The fastest growing economies of the world such as China, India, and Brazil — reffered to as CIB — are becoming hotbeds of business and technological innovation. Why are these countries that until recently were known as sources of cheap labor becoming centers of innovation? It is all about frugal innovation.
What does that mean? These are business and technological innovations that focus on making things more affordable to consumers in these upward bound mega -economies. According to an Apri article in the Economist, the CIB businesses are coming up with products that are a whole lot cheaper than their equivalent in the U.S. and Europe. Examples include the $3,000 Nano car made by Tata Motors in India, $100 laptops initially designed for children in poor countries and $30 mobile phones that provide nationwide service very inexpensively.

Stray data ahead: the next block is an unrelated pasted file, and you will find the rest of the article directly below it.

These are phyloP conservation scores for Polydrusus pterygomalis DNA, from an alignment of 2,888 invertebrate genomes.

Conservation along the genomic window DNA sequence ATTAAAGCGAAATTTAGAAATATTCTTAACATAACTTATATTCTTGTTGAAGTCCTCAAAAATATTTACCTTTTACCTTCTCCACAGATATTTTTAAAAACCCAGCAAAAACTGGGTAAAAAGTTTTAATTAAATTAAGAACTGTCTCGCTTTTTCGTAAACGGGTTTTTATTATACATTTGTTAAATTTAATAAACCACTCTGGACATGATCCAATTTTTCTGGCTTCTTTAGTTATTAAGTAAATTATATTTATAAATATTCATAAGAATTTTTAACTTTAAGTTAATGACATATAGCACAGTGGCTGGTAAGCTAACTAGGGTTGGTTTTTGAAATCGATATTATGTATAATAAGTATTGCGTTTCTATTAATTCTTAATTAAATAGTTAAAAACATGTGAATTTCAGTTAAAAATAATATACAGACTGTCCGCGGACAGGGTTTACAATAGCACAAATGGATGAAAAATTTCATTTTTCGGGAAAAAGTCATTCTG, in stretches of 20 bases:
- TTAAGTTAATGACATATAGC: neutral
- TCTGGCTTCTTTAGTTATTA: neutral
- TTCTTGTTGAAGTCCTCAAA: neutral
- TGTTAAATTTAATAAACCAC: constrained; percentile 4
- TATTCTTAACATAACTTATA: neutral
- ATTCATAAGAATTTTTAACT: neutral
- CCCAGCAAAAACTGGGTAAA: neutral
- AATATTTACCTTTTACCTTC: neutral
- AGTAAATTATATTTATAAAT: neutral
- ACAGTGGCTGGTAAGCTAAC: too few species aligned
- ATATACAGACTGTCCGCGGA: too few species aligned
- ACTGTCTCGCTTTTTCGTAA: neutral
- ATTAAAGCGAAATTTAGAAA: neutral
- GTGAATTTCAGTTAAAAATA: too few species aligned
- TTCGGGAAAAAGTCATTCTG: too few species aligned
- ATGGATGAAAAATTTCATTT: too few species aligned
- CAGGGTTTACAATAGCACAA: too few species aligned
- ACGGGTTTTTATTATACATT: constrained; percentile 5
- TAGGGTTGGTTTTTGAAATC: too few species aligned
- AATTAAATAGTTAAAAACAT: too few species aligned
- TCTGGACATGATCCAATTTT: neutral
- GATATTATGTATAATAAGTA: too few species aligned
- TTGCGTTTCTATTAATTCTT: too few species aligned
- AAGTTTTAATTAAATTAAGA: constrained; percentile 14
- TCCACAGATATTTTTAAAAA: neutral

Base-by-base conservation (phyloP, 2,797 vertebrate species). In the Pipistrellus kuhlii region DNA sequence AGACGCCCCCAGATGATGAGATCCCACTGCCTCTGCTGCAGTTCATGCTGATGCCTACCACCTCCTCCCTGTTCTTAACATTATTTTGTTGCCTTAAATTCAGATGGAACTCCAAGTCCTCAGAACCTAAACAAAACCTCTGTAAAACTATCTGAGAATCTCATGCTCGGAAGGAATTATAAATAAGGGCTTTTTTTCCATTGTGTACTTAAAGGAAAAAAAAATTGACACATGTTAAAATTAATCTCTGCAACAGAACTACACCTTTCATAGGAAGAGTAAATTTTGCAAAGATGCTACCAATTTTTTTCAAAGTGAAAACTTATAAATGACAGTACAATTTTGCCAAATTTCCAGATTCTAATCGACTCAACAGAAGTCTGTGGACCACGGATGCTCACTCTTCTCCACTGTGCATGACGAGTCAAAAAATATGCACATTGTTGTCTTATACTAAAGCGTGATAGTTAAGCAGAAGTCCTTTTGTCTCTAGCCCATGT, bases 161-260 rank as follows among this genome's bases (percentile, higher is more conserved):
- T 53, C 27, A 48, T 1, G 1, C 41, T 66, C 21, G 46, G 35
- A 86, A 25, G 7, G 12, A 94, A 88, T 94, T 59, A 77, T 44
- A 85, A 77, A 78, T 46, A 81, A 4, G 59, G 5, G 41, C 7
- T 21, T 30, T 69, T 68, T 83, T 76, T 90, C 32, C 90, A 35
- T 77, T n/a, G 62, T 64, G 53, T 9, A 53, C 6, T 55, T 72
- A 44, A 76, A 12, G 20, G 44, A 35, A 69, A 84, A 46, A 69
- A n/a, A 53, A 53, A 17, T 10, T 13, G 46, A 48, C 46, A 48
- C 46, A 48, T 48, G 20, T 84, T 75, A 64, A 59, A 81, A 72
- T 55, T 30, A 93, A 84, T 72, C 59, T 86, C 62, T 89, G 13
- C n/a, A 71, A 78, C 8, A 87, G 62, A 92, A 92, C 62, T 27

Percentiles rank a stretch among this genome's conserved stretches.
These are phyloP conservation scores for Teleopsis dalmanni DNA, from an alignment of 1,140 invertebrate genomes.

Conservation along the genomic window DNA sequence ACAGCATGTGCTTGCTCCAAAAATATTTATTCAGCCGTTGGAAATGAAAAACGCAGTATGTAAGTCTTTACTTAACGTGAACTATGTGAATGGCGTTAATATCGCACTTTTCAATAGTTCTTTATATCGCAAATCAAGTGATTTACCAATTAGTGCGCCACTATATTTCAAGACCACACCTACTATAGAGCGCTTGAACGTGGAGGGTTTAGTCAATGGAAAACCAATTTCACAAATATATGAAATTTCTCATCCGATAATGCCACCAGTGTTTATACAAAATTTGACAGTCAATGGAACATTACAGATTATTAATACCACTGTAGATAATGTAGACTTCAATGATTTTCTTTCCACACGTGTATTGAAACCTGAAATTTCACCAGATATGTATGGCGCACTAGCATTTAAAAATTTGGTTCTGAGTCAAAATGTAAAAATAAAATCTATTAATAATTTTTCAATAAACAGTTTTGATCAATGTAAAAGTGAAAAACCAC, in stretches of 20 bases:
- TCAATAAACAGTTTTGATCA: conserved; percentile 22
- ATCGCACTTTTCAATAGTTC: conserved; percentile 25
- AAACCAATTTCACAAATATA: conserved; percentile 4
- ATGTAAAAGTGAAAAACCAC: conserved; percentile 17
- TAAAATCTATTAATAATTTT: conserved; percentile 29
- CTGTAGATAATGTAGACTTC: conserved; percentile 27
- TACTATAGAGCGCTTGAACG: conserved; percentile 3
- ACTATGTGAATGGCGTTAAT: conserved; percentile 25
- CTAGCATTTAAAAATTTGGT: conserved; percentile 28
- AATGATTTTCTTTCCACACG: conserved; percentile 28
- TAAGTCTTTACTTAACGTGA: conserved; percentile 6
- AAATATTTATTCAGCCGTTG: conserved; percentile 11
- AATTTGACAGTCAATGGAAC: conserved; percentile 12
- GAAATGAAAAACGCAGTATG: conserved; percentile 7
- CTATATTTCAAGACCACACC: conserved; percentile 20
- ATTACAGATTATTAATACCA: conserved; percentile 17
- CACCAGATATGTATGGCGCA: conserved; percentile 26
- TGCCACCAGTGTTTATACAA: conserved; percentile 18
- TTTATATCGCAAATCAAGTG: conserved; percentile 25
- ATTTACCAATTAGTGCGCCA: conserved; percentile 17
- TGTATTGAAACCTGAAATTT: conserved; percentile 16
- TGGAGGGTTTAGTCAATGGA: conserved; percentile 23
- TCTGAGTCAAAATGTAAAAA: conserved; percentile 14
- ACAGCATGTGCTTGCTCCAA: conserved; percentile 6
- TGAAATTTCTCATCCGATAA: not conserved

What is happening now is comparable to what happened in the early 1980′s when the American auto industry woke up one morning and found that the Japanese cars were cheaper than American cars and they were equally reliable. The initial assumption of the U.S. automakers was that the Japanese cars must have been subsidized by government. The reality turned out to be something else, a business innovation. The Japanese had come up with a new way of building cars known as “lean manufacturing”.
Products based on Asian-frugal innovation are fast becoming popular in the richer western economies, including
Amercia, in an era of belt-tightening in the aftermath of the Great Recession.
Innovation blowback at work